70. Marhaba Week in Pictures

    Marhaba, NYUAD's welcome week, took place from August 26 to September 1. Throughout the week, the 161 members of the Class of 2015 took part in a variety of activities and events, including a Grand Welcome Iftar, a reading panel, a scavenger hunt, and a trip to Dubai. Check out their experiences in the selection of photographs below!

  71. NYUAD Announces Inaugural Recipients of Sheikh Mohamed Bin Zayed Scholarships

    The Summer Academy will introduce students to the principles of a liberal arts education in the summers following their 10th and 11th grades through a rigorous educational experience set across three of NYU’s international locations: Abu Dhabi, New York, and Florence, Italy. The curriculum will include courses that emphasize critical thinking, writing and discussion in English, quantitative reasoning for the sciences, standardized test preparation, leadership development, and college admissions counseling.
     
    "I thought it would be a challenge and it has," scholarship winner Darwish Al Marar, a student at the American International School, told The National. "But I've learnt so much in these two weeks which I wouldn't have in school, like handling the SAT exam, and I've improved my English."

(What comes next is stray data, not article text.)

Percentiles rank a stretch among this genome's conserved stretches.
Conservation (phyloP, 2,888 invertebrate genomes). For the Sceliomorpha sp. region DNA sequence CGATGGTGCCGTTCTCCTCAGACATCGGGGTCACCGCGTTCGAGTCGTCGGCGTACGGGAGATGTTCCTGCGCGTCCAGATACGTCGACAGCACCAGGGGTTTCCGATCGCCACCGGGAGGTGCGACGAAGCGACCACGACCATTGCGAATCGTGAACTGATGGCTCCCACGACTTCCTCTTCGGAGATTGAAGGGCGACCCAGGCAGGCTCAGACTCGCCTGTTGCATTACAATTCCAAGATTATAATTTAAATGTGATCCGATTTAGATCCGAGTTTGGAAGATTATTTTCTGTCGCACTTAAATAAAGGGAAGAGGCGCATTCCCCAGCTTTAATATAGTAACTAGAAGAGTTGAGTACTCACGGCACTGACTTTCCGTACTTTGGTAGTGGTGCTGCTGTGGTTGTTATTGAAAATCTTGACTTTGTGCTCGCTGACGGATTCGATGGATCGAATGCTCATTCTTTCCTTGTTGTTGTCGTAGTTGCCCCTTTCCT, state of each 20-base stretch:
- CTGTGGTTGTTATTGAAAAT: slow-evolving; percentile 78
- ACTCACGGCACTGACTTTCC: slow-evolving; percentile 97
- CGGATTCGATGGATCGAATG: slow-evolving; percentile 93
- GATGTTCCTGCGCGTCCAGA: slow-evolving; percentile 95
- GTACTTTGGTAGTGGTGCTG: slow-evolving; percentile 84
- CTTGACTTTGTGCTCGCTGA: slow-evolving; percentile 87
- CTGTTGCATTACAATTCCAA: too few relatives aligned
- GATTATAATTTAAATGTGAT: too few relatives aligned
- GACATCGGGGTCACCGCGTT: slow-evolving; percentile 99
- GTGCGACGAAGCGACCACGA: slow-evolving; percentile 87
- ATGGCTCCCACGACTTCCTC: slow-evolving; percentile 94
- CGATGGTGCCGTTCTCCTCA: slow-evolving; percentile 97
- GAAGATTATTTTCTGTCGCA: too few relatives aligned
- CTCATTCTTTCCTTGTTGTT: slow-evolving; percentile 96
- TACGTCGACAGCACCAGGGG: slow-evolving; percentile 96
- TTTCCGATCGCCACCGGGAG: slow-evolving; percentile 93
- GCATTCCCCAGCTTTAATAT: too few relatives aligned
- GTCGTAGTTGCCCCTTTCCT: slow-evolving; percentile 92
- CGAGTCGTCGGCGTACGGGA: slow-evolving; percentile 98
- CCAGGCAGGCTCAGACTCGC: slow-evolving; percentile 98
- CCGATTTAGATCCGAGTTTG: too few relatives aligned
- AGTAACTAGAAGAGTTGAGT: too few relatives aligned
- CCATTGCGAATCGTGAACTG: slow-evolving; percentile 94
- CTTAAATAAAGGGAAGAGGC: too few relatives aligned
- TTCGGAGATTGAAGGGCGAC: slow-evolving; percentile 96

72. NYU and Paris School of Economics Announce Global Partnership

    In an agreement that will bring together two of the world's leading economic faculties, NYU and the Paris School of Economics (PSE) have announced a global partnership. "Part of the paradigm shift guiding NYU's global expansion," according to NYU Provost David McLaughlin, the alliance will create a faculty exchange program between the two institutions, which will facilitate faculty and research collaboration, and bring members of the PSE faculty to teach in NYU's global network, beginning with NYU Abu Dhabi this fall.

  73. NYU Partners with University of the People

    Covered in today's New York Times, the partnership will enable University of the People students who show exceptional promise to apply to NYU Abu Dhabi after at least a year of study.

    "Our mission is spreading our education and knowledge," said NYU President John Sexton, "and if we can find some amazing kids from sub-Saharan Africa or Haiti through this wonderful vehicle of the University of the People and set an example among elite schools with resources, so much the better."